Note: Many families or their loved ones' doctors often wait too long to order hospice. Hospice is a very valuable service and should be ordered at an earlier stage of illness. Many doctors or family don't often consider hospice for Alzheimer's, degenerative old age or other debilitating illnesses where a person is going downhill fast. They should.
It is unfortunate that many people who died in a hospital emergency room or who received heroic treatments to prolong life in a hospital may have had the alternative of dying at home in familiar surroundings, with family or other loved ones at their side.
When someone is in crisis or appears to be going downhill fast but there really is no hope for recovery, family often call 911 and start a process which can result in great stress and great emotional discomfort. The loved one who is dying ends up in a hospital and may die there or be transferred to a nursing home where death eventually occurs.
When there is no longer hope for prolonging life, especially when this decision is made months in advance, hospice is usually a better alternative to other medical intervention.
Hospice is a form of palliative care for patients who are terminally ill. A commonly used definition for terminally ill patients is, "patients who have a progressive, incurable illness that will end in death despite good treatment, and who are sick enough that you would not be surprised if they died within six months."
Hospice care is a valuable service and is generally underused except for terminal cancer patients. Hospice allows for compassion and dignity in the process of dying. Most families wait too long to have their doctor prescribe hospice from Medicare. It should be considered at an earlier stage.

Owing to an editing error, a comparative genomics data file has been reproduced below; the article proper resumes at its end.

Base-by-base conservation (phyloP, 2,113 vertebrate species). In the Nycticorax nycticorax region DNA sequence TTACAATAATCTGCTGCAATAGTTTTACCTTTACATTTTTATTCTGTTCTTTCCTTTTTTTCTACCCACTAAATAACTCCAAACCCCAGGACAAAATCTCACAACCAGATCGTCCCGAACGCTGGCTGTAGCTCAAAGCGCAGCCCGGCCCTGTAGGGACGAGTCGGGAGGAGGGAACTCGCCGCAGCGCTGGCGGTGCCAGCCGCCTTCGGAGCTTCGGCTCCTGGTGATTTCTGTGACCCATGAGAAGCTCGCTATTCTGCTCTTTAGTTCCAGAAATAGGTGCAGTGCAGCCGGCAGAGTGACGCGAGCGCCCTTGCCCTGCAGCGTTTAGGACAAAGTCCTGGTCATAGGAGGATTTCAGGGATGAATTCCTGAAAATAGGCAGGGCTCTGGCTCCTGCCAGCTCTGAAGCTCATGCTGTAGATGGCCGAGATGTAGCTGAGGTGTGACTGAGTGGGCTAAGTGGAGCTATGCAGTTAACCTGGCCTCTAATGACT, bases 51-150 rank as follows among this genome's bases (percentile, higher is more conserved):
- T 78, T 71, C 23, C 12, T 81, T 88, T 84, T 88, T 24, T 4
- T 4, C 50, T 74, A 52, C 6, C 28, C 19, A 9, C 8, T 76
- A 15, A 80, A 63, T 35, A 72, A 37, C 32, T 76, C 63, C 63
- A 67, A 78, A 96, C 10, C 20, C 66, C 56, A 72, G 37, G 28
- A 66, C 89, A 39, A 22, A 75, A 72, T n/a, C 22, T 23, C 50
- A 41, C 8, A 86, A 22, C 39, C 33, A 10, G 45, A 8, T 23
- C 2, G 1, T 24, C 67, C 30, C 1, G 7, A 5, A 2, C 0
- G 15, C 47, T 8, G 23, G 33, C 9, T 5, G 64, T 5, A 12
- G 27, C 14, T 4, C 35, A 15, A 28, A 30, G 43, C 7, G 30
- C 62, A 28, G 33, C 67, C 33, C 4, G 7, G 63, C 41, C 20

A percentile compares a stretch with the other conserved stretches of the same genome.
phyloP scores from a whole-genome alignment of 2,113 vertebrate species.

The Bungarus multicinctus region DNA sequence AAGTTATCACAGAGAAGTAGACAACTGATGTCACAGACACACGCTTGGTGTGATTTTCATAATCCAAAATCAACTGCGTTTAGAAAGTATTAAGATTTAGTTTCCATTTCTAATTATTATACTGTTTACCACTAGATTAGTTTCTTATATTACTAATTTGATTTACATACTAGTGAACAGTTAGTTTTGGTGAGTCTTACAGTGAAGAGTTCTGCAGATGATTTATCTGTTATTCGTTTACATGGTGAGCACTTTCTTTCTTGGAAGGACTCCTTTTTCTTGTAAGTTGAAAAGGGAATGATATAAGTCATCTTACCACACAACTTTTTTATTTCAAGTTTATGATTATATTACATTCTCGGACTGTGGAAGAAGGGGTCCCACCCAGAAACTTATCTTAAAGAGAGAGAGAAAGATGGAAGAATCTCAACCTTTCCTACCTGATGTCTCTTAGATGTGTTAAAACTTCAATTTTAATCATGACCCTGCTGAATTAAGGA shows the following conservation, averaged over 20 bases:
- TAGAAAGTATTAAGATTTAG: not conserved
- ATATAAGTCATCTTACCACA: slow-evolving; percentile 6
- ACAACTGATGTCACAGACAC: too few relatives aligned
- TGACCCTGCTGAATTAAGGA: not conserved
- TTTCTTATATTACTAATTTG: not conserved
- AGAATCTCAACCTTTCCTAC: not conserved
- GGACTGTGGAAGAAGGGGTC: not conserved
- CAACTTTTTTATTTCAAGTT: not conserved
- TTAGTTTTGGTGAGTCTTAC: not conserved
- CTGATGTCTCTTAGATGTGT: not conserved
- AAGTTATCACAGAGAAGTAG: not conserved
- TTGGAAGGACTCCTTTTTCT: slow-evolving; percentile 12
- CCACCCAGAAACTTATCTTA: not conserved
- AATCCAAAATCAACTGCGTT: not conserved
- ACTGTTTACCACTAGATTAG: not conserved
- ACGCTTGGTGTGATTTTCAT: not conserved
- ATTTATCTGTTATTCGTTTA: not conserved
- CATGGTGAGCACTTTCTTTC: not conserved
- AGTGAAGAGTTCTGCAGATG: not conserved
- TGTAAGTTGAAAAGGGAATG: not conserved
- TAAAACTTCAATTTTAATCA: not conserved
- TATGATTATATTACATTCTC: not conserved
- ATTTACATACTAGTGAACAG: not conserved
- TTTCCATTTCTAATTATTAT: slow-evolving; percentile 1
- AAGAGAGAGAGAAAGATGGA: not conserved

Hospice involves a team approach using the following providers.
- Family caregivers;
- The patient's personal physician;
- Hospice physician (or medical director);
- Home health aides;
- Social workers;
- Clergy or other counselors;
- Trained volunteers; and
- Speech, physical, and occupational therapists, if needed.
The purpose of hospice is the following:
- Manages the patient's pain and symptoms;
- Assists the patient with the emotional and psychosocial and spiritual aspects of dying;
- Provides needed medications, medical supplies, and equipment;
- Coaches the family on how to care for the patient;
- Delivers special services like speech and physical therapy when needed;
- Makes short-term inpatient care available when pain or symptoms become too difficult to manage at home, or the caregiver needs respite time; and
- Provides bereavement care and counseling to surviving family and friends.
A person can receive hospice from Medicare if he or she is:
- eligible for Medicare Part A (Hospital Insurance), and
- the doctor and the hospice medical director certify that the person is terminally ill and probably has less than six months to live, and
- the person or a family member signs a statement choosing hospice care instead of routine Medicare covered benefits for the terminal illness, and
- care is received from a Medicare-approved hospice program.
A person may continue to receive regular Medicare benefits from his or her customary doctors for conditions not related to the hospice condition.